1. 2.

    Loss of normal shape: Together with a reduction in mass, a loss of the normal shape of the bone was observed. The normal structure of diaphysis, metaphysis and epiphysis was absent within these plump middle phalanges. They ossified from a single ossification centre, without formation of a bony perichondrial splint that normally identifies the diaphysis. The epiphyseal plate was usually absent (Fig. 4c, d).

  2. 3.

    Joint angulation, fusion, notches. Interphalangeal joints of reduced bones showed angulation of bone ends with later bending or deviation of the growing digit, frequently uncorrectable. Malformations of articular surfaces were noted at adjacent, less affected joints such as the heads of the first phalanges and metacarpals. Skeletal remnants were frequently united to a neighbouring, less damaged bone (Figs. 1a, b) by cartilage during infancy (synchondrosis); later, endochondral ossification proceeded, to be replaced by a bony bridge (synostosis) when the fusion became visible radiographically. Sometimes the vestige of a joint cleft was seen as a lateral notch or notches at the site where the joint would have been. Remnants of structures belonging to the joint capsule and ligaments could be found here (Fig. 4c, d). The cells and matrix of hyaline cartilage fanned out radially from the bottom of the cleft.

  3. 4.

    Delayed ossification. Commencement of endochondral ossification was delayed. In infancy, the various damaged skeletal elements were present as hyaline cartilage. The middle phalanx of a malformed index finger may contain only a small ossification centre when endochondral ossification should be complete.

  4. 5.

    Normal histology but disturbed maturation. A lack of ossification of hyaline cartilage was also evident in malformed thumbs. At light microscopy no structural change could be found in the cartilage to explain these phenomena, but delayed ossification suggests a disturbance in cartilage maturation, which meant that radiographs in early childhood revealed only part of the picture, as malformations in unossified cartilage remained hidden. Ossification had often not even commenced when an infant was first X-rayed. Such radiographic “empty spaces” represent unossified cartilage (Fig. 4e, f).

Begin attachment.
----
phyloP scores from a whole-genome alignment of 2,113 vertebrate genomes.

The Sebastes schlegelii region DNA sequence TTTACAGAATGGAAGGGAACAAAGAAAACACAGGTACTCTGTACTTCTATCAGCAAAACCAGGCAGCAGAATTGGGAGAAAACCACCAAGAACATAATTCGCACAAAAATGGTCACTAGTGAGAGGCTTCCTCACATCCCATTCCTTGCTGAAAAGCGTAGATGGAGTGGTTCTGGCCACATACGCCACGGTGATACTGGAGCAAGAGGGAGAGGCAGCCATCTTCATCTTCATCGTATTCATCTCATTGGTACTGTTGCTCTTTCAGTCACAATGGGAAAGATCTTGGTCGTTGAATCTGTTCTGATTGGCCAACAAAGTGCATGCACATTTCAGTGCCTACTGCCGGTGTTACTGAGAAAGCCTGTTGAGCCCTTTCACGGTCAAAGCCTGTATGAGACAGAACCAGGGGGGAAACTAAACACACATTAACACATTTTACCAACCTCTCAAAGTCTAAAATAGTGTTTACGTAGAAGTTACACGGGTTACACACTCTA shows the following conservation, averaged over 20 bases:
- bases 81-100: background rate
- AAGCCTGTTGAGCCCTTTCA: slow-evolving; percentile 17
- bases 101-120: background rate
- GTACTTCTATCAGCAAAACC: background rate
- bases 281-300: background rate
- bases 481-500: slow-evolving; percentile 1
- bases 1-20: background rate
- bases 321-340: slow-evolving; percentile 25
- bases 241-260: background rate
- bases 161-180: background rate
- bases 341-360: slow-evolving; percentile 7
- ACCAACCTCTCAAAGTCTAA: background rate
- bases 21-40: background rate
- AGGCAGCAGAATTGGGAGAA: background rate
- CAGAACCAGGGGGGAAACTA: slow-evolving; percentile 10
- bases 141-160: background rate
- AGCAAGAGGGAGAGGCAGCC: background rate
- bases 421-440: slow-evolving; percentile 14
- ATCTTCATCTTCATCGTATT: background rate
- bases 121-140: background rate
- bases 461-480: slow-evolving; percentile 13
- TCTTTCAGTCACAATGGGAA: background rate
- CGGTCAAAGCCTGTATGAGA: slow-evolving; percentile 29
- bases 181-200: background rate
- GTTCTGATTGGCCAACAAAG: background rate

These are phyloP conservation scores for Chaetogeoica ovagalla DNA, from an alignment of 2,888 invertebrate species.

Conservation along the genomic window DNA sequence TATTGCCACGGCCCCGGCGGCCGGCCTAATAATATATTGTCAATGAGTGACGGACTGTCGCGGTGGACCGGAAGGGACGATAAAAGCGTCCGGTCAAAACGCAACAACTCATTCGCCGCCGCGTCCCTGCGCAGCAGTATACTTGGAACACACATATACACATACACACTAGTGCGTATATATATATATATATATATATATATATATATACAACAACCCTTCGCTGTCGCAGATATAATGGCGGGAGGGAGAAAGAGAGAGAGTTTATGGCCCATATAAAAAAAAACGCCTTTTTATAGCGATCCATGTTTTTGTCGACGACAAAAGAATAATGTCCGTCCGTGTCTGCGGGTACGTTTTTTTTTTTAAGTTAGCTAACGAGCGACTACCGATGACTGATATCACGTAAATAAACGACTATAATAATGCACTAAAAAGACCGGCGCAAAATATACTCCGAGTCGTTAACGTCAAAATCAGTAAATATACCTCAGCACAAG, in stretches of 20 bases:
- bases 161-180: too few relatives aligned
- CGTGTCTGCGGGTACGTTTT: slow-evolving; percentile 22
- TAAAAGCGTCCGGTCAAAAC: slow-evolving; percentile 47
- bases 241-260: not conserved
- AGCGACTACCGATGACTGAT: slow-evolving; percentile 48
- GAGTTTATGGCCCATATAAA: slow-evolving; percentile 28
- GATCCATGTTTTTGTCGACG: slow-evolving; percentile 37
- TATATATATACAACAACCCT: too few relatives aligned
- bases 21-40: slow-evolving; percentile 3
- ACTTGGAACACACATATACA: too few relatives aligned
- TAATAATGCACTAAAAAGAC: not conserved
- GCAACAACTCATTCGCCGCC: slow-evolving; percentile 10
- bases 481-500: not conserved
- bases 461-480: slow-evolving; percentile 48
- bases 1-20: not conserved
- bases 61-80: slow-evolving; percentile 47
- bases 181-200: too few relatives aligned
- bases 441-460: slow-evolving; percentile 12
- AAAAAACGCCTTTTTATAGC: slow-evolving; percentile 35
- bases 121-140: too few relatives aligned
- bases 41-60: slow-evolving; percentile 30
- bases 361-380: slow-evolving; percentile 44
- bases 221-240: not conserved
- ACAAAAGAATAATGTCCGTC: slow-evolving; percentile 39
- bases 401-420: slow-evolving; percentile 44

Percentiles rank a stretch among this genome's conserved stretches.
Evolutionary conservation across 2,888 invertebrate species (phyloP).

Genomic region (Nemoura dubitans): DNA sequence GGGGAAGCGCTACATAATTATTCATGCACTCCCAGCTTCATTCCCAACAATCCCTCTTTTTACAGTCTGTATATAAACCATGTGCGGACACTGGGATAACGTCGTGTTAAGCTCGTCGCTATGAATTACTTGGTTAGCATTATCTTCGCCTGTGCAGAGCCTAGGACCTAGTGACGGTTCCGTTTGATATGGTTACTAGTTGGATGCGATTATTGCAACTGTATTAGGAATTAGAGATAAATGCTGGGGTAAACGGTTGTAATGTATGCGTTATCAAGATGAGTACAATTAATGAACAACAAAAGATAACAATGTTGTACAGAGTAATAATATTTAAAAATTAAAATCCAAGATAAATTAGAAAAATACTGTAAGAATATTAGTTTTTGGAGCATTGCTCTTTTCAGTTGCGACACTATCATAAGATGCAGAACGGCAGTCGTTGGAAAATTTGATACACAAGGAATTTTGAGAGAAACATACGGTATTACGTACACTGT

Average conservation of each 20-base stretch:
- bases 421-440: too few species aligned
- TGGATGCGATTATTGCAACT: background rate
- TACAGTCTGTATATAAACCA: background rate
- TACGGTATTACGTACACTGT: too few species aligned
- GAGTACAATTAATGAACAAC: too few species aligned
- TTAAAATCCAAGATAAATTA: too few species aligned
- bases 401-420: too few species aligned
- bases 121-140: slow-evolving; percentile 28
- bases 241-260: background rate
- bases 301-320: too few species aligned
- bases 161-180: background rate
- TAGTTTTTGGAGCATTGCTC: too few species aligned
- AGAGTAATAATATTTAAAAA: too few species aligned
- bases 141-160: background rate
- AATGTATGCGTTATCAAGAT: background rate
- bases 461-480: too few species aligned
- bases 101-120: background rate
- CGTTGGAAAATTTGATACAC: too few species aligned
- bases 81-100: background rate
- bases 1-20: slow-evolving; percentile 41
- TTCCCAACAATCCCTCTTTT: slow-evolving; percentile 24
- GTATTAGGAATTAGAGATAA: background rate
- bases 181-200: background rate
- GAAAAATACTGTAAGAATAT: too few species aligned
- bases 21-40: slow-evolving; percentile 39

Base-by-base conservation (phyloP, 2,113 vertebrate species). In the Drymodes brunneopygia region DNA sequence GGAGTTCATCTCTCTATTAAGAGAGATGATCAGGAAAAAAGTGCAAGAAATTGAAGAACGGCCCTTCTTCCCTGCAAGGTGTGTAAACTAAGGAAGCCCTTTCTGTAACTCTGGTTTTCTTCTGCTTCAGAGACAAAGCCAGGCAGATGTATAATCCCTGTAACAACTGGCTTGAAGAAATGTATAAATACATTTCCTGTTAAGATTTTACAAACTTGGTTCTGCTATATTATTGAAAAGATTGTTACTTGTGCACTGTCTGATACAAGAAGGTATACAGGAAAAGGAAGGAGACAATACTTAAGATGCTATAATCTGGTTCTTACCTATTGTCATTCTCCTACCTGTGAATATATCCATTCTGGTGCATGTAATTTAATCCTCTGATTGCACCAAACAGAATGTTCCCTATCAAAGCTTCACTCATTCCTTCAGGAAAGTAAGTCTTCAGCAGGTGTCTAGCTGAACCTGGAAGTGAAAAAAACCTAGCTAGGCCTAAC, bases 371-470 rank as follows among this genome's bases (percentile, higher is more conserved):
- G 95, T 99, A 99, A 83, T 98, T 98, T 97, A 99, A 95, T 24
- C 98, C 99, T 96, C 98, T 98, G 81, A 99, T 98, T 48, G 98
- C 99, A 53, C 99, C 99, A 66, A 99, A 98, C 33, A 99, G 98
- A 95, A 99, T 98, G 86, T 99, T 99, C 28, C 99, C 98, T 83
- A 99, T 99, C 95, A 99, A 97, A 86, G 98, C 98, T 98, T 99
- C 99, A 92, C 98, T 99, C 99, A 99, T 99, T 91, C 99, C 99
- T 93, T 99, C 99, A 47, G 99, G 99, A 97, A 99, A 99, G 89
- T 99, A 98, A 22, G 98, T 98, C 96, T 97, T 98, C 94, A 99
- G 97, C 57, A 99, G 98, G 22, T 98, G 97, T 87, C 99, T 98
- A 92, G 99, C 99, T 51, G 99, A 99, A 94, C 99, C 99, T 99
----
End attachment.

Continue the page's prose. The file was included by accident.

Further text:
Mesenchymal addition


Characterised by excess rather than insufficient mesenchyme, the main form is triphalangism of the thumb or hallux, sometimes associated with duplication and syndactyly. Like reduction, the supernumerary skeletal elements show various stages of severity. All mesenchymal elements have an orderly arrangement mimicking a normal digit and no specific microscopic anomaly was identified.
Fig. 5

a Photograph shows infant with bilateral polydactyly of the toes. b Left foot with duplicated first metatarsal and triphalangeal hallux. An additional partial digit is seen in the next webspace. Polydactyly in the L5 sclerotome. Single long bone in the lower leg. c Right foot with duplication of the distal first metatarsal and triphalangeal hallux. Single long bone in the lower leg. Partial polydactyly in the L5 distribution. d Both lower legs of another patient. The right side shows a small bone representing residual tibia of the distal L3 sclerotome (black arrows). L4 sclerotome is absent. Wide fibula is due to fusion of the distal tibia and fibula (sometimes called “tibula”). Four metatarsals with only the head of the first metatarsal present. The left side shows partial resection of a duplicated hallux with residual partial duplication of the first metatarsal


Triphalangeal thumb or hallux

Serial stages culminated in a fully developed, but frequently weak triphalangeal thumb. The additional phalanx was anatomically normal, complete with basal epiphysis. Ossification may reveal a supernumerary distal epiphysis (Fig. 4e, f). In a less well-developed middle phalanx, the basal epiphysis disappeared first. The additional phalanx was smaller than normal, varying down to a mere bony rudiment. The corresponding first metacarpal or metatarsal may be hypoplastic (Fig. 2).

Supernumerary toes: polydactyly

Abnormalities of the toes are much rarer than those of the thumb and index finger. The original material was insufficient to determine whether variants of triphalangism in the hallux and thumb corresponded exactly, but the same characteristics of triphalangeal thumbs are observed in supernumerary toes, distributed within the fifth lumbar nerve supply (Figs. 3b, 5d). Underdeveloped middle phalanges in supernumerary toes mimic the short middle phalanx in triphalangeal thumbs (Fig. 5).